It’s gotten surprisingly little media attention thus far, but late last week the House Permanent Select Committee on Intelligence approved a bill to facilitate sharing and pooling of “cyber threat information” between private companies and government intelligence agencies—in particular, the übergeeks at the National Security Agency. It’s actually not a bad idea in principle. But the original draft was so broad that that the White House felt compelled to express concerns about the lack of privacy safeguards—which should give you pause, considering how seamlessly President Obama has shifted from thundering against the Patriot Act to quietly embracing the ongoing kudzu growth of our surveillance state.  A few encouraging tweaks were hastily added before the committee approved it, but the bill’s current incarnation still punches an enormous hole in the wiretapping laws that have, for decades, been a primary guarantor of our electronic privacy.

First, a bit of context. Whenever you send an e-mail, start an IM chat, place a VoIP call, visit a web page, or download a file, your traffic passes through many intermediary networks, starting with your own broadband or wireless provider.  While savvy users will protect their sensitive communications with encryption, our expectation of privacy when we use the Internet is also safeguarded by federal law, which generally prohibits network owners providing transit services to the general public from intercepting, using, or disclosing the contents of other people’s communications in any way beyond what’s needed to get the traffic from sender to recipient in the ordinary course of business. There are exceptions, of course: for law enforcement monitoring subject to a warrant, for emergencies, for consensual interceptions, and for monitoring that’s necessary to the protection of a provider’s own network. But the presumption against interception is strong and typically hard to overcome. (Non-public networks, like a corporation’s private intranet, are another story, of course.)  Communications metadata—the information about who is talking to whom, and by what route—is less stringently regulated, but carriers are still barred from sharing that information with the government absent some form of legal process. The motivation for all of this is the understanding that heavily regulated carriers, which also often compete for lucrative government contracts, would be subject to government pressure to “voluntarily” share their customers’ data (especially if the sharing could be done secretly).  Thus, the law ensures that the government will have to observe the niceties of judicial process before digging through citizens’ private communications, rather than relying on the “informal cooperation” of intermediaries.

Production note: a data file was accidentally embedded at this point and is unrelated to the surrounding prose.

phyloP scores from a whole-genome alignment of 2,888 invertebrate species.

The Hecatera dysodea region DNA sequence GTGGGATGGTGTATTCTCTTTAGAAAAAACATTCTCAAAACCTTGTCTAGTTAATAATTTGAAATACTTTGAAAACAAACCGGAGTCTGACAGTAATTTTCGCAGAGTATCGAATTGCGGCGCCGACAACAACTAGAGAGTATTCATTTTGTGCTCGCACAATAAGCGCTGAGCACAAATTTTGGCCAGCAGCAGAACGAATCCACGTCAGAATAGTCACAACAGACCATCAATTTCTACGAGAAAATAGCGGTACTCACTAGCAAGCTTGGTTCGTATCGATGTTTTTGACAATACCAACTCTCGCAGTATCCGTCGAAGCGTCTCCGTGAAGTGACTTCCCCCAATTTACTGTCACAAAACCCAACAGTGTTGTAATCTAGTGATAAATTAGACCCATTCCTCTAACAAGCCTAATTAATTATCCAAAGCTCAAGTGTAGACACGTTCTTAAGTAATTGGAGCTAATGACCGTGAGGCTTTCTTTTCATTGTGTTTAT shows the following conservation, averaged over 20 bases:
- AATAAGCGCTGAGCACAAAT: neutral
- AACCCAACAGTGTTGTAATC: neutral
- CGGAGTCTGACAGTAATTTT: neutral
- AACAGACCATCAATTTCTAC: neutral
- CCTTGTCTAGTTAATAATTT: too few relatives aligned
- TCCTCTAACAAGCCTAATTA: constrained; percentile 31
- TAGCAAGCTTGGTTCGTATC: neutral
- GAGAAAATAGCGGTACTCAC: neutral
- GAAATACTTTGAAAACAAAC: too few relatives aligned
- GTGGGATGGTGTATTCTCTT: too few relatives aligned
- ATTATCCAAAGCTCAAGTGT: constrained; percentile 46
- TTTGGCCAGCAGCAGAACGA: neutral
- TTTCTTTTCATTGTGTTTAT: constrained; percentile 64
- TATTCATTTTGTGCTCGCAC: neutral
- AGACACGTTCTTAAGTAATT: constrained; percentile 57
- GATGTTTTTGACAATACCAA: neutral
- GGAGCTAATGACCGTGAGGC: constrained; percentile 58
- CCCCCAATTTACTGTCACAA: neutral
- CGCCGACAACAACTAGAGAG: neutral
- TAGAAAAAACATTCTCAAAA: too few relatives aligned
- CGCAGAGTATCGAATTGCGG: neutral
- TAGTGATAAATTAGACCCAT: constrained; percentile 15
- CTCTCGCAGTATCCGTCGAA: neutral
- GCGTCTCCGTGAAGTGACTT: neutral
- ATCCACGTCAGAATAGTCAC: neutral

This generally salutary arrangement does, however, create some difficulties in the cybersecurity context. Carriers and cybersecurity providers who have visibility on multiple private networks will often be in an optimal position to detect a wide array of attack patterns, involving both metadata (where are apparent attacks coming from? what timing patterns do they exhibit) and contents (what characteristic “signatures” indicate the presence of viruses, malware, or mass phishing emails).  This is information it’s highly valuable to have shared among providers—and, yes, the government too—and which generally doesn’t implicate the kinds of privacy interests wiretap law is supposed to protect. But legislators (or rather, the staffers who actually draft these bills) are generally keen to craft “tech neutral” laws that aren’t bound too tightly to current technologies and vulnerabilities, and therefore won’t be obsolete in the face of new tech or new threats. Unfortunately, this often entails erring on the side of breadth, which in this case means creating a massive loophole to remove a minor obstruction—the legislative equivalent of blowing your nose with C-4.